5. Bigger borrowing limits
If gift aid doesn’t fill the gap between your savings and your program’s cost of attendance, you have access to federal student loans.
In fact, you can borrow even more from the government. As an independent grad student, you could borrow up to $20,500 per year in Direct Unsubsidized Loans. Undergraduates paying for college are limited to between $9,500 and $12,500 annually in Direct Loans.
You now also have access to Direct PLUS Loans, which are for grad students and the parents of undergrads. You can borrow up to the amount of your program’s cost of attendance.
The maximum amount you can borrow during your academic career increases from $57,500 (for undergraduates) to $138,500 (graduate or professional students). The latter amount includes what you borrowed for college. So if you took out $50,000 in federal loans for college, you have $88,500 left at your disposal.
Despite the increased allotment, only borrow the amount you need. As you learned in college, taking out a student loan means eventually having to pay it back with interest.
6. Higher federal student loan interest rates
Federal loan allotments are higher for graduate students. But interest rates are too.
The interest rate for a PLUS Loan is 7.00% for loans paid out between July 2017 and July 2018.
The rate for Direct Unsubsidized Loans, meanwhile, is 4.45% for undergraduates but 6.00% for graduate or professional students. That increase makes for a larger monthly payment when you’re done with school.
If you have $35,000 in loans at a 4.45% interest rate, for example, your payment would be $362. But with a 6.00% rate, that payment would balloon to $389, according to our student loan payment calculator. Over the 10 years of the Standard Repayment Plan, you’d pay $3,202 in additional interest.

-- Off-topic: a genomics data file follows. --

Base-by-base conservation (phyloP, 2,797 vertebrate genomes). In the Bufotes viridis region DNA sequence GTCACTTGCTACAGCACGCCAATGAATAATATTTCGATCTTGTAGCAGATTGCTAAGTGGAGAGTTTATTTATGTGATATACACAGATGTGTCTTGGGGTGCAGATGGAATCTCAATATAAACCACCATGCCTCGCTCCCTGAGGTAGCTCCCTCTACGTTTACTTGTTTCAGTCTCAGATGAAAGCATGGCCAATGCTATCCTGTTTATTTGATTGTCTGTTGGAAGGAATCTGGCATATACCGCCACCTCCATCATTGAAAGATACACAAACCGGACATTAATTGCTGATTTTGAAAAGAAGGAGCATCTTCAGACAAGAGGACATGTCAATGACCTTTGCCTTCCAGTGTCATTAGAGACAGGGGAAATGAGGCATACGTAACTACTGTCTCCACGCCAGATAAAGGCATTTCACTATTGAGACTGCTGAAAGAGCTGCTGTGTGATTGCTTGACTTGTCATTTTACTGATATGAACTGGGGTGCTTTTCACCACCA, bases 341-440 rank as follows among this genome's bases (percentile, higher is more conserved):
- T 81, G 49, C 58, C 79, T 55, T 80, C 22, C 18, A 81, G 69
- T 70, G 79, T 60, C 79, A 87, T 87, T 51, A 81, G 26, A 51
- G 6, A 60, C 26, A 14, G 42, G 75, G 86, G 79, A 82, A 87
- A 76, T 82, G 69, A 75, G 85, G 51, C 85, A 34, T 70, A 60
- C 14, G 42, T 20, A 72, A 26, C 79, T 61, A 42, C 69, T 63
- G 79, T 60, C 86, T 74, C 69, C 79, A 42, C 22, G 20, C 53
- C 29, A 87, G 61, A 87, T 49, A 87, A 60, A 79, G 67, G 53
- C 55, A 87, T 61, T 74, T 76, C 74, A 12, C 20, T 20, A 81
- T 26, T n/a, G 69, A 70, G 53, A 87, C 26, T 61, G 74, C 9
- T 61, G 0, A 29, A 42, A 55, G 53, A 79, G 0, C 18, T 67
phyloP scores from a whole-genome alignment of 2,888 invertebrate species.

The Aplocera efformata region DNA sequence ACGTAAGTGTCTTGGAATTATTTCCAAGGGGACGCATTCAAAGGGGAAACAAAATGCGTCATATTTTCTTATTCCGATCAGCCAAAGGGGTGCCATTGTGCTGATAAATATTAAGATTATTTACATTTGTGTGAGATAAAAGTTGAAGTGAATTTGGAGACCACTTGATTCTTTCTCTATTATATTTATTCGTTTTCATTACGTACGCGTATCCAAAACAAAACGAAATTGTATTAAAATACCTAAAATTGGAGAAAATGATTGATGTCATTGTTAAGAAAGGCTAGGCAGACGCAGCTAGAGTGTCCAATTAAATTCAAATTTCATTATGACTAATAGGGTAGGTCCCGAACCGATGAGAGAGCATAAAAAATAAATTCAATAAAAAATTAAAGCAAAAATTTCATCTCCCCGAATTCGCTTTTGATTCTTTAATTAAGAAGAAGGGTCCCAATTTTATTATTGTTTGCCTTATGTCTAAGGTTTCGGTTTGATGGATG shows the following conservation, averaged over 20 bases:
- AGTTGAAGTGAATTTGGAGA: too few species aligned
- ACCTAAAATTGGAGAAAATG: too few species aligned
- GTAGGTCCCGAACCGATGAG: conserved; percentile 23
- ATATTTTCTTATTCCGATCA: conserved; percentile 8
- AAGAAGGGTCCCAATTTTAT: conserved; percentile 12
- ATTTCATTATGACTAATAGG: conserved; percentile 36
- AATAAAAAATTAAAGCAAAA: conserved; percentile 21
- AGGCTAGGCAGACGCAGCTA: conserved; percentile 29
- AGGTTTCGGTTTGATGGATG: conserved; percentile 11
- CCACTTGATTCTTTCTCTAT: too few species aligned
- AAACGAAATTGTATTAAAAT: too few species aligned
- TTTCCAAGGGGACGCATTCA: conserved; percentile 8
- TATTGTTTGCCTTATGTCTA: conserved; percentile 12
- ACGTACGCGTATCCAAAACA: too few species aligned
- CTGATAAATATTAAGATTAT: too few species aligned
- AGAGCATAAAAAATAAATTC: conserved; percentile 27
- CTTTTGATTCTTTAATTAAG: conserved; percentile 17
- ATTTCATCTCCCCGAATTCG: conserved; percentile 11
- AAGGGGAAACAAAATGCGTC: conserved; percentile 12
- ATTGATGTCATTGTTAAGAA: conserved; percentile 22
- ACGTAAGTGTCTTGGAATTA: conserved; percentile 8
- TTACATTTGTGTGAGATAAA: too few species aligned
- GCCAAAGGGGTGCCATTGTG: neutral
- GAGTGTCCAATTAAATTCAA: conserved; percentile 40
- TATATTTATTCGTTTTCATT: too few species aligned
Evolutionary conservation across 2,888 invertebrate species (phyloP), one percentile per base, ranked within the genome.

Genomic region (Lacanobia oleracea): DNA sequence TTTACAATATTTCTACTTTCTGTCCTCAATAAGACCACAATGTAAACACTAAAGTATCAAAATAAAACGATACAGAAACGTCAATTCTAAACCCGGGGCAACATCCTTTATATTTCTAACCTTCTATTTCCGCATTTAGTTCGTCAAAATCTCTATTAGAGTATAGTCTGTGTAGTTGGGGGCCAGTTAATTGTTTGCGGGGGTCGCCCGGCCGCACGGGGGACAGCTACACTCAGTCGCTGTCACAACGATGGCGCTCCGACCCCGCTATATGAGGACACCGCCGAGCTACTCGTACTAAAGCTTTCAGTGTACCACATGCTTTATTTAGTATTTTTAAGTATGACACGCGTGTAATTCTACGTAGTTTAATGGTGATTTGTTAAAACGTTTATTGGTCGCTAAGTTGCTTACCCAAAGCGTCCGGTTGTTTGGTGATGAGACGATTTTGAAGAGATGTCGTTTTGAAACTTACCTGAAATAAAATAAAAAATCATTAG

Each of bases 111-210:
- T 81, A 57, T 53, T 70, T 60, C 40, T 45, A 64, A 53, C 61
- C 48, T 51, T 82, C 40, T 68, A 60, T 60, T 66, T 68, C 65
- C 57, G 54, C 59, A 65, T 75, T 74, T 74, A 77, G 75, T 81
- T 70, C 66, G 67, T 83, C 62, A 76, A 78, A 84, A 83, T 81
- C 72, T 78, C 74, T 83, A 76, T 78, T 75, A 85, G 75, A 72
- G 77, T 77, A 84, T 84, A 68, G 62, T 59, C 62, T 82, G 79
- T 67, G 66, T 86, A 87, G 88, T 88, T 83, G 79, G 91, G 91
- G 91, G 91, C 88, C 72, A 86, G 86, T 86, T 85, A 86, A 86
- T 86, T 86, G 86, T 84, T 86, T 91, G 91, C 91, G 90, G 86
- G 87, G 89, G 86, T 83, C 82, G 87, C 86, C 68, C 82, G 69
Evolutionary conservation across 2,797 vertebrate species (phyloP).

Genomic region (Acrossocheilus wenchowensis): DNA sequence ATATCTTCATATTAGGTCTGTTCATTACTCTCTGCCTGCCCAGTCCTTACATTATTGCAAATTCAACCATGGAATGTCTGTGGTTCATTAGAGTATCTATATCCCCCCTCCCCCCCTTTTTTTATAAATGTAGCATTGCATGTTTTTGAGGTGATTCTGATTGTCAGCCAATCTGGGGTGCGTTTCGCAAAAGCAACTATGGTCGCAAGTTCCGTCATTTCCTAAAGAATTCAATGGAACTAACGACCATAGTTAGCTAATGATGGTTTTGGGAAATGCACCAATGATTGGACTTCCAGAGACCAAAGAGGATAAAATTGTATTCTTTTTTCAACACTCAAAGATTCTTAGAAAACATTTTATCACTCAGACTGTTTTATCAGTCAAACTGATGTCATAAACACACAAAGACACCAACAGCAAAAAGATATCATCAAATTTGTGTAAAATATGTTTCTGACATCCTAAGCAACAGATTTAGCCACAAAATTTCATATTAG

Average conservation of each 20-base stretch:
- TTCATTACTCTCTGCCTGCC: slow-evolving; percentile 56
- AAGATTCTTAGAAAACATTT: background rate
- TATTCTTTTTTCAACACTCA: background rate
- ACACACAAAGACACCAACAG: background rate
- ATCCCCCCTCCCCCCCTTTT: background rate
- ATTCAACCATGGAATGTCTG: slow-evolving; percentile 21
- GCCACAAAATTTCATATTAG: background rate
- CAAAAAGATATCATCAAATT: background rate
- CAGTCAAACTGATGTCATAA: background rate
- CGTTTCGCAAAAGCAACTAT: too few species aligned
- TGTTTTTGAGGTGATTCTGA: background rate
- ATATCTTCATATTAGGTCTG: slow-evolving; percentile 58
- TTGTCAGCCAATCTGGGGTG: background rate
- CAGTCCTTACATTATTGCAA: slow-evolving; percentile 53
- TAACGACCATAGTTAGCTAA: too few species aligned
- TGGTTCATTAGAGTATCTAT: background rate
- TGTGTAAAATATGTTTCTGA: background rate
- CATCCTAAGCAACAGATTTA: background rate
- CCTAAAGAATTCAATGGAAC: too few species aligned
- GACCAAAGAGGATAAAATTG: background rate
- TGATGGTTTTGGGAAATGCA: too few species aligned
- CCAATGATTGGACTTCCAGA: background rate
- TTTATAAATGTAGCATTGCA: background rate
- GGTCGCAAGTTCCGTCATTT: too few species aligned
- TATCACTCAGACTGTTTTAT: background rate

Grad students also lose access to Direct Subsidized Loans, which are interest free while you’re enrolled at least half time. So if you rely on PLUS and Direct Unsubsidized Loans in grad school, interest will start to accrue on them as soon as they’re disbursed.
The longer your graduate program, the more interest you’ll pay over time. That inspires a lot of grad students to seek out one-year programs.
7. Lesser need for a private student loan cosigner
You never needed a cosigner for a federal student loan when you were paying for college the first time around. And you won’t need one as a grad student unless you have an adverse credit history.
It’s possible to secure grad school loans with bad credit. For a PLUS Loan, for example, you’ll need an endorser who agrees to be responsible for repayment if you fall behind.
More likely, you’ve had time to improve your credit score now that you’re an older, wiser grad student. In that case, an endorser — or cosigner, for private student loans — might not be as necessary as it was when you were paying for college.
In fact, 92% of undergraduate private loans had a cosigner during the 2017-2018 school year, according to MeasureOne. But only 62% of graduate student loans had a cosigner.
Remember that you could apply with a cosigner even if you don’t need one. Riding the creditworthy coattails of a parent or someone else could help you score a lower interest rate.
Like paying for college, grad school won’t be a piece of cake
Your graduate program’s cost of attendance might not dwarf your undergraduate’s. But you’ll soon learn that paying for it will require just as much effort.
Now that you know exactly how it’ll be different, you’ll be better prepared to pay for college a second time.
Like the first time, secure as many grants and scholarships as possible. That’ll help you focus on your career and worry less about debt once you graduate.